Haggard, hollow and spiritually empty, Cage plays New York paramedic Frank Pierce who's become burned out and soulless inside as he begins to see spectral visions of the Hell's Kitchen residents he's tried to save. At first Frank becomes a near god, bringing patients back to life and feeling invincible, but a heavy psychic toll is paid when he cannot forget the victims he has lost (yes, it's a Marty Scorsese film so there are plenty of religious overtones). While it's perhaps a one-note performance, it's what the script (by Paul Schrader) calls for and in this super stylish and underrated Scorsese picture (DP Robert Richardson's overlit halo look finally does wonders here), Cage quietly shines as the man not only trying to save a veritable angel (the daughter of a patient played by ex-wife Patricia Arquette), but also desperately in search of some kind of salvation from the brutal job and the dirty, heartless city he's forever tethered to. [B]

"Valley Girl" (1983)
Nicolas Cage's "first" movie (prior to this he had gone by “Nicolas Coppola” but was worried about perceptions of nepotism because apparently his uncle is a director or something), teen flick “Valley Girl” is the 1980s mall version of "Romeo and Juliet” in which Cage plays rocker Randy, who uses his not-so-smooth moves to charm titular valley girl Julie (Deborah Foreman). Deeply believable as the rocker from the other side of town, Cage’s likability shines through, making Julie’s decision to give up her friends, status and Prom Queen role to date him seem not just understandable but right. The story, interspersed with repeated montages of L.A. scenery, unfolds to a soundtrack chock-filled with modern rock classics, and while it’s in no way Oscar-worthy, it is one of the few films geared to teen audiences that doesn't shy away from sex, power struggles, drugs and other tribulations that characterize the awkward passage from childhood to young adulthood. If you’re still unconvinced, just think, this is the film that not only allowed Cage to lay the foundation for a decade’s worth of bad-boys-with-a-heart, it also introduced America to the incredibly useful term "valley girl," and to the underrated band The Plimsouls as well. [B+]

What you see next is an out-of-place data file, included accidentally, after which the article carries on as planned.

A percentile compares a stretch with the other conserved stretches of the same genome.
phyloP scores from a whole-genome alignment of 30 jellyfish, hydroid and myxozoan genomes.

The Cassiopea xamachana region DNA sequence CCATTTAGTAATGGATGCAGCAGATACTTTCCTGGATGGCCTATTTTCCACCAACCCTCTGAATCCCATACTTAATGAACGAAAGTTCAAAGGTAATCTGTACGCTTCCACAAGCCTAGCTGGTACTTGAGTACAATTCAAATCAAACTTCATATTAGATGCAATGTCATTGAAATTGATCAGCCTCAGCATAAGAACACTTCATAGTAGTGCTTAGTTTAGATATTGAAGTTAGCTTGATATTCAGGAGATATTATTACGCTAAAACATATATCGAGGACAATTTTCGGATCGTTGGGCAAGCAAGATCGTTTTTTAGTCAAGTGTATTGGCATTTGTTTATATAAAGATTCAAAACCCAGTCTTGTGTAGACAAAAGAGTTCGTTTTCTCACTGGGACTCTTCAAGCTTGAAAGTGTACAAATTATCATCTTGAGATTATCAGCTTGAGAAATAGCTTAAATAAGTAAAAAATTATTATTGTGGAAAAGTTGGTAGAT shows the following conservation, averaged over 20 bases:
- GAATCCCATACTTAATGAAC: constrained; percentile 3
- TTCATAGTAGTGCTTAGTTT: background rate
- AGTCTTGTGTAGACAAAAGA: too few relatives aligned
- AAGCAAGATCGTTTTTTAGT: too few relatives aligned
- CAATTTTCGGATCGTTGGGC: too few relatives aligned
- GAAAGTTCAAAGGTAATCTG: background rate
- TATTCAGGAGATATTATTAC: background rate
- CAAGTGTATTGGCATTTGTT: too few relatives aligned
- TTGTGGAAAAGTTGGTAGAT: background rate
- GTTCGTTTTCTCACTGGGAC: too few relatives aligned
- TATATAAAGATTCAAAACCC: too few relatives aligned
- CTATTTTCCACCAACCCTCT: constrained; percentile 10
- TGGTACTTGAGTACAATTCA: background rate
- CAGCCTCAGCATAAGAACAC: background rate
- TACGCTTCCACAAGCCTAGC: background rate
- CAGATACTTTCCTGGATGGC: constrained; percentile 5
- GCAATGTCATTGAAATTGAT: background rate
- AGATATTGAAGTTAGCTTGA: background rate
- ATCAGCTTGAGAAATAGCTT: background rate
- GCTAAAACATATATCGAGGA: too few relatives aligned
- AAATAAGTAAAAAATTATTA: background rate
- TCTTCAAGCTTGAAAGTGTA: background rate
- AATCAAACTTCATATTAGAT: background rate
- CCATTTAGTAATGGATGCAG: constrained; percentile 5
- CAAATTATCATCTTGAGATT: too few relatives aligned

Obviously that's not all the films, but highlights of the ones we though are worth considering as of right now. But there's surely something else you might vouch for, so as always, sound off below. - Jessica Kiang, Kevin Jagernauth, Rodrigo Perez, Mark Zhuravsky, Danielle Johnsen, Katie Walsh
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27 Comments

  • Curtishanson | April 16, 2014 10:54 AMReply

    Red Rock West
    Obviously

  • Daniel | April 15, 2014 5:49 AMReply

    Nice list! Bravo!

  • Duddi | April 10, 2014 5:47 PMReply

    IMO, the idea of this article is interesting...but the execution is not... The ratings are just ridiculous... it's like a 10-year old put those grades in there... or maybe The Playlist were doing their thing - trying to be provocative. I mean, come on, "Adaptation" (B+); "Bad Lieutenant:Port of Call - New Orleans" (B-)... who you're kidding ? If someone were to tell me that "Snake Eyes" (B+), "Vampire's Kiss" (B+) or Kick Ass (A-) were better than those other two I would've consider him/her immature... The least you can do is to re-watch these movies.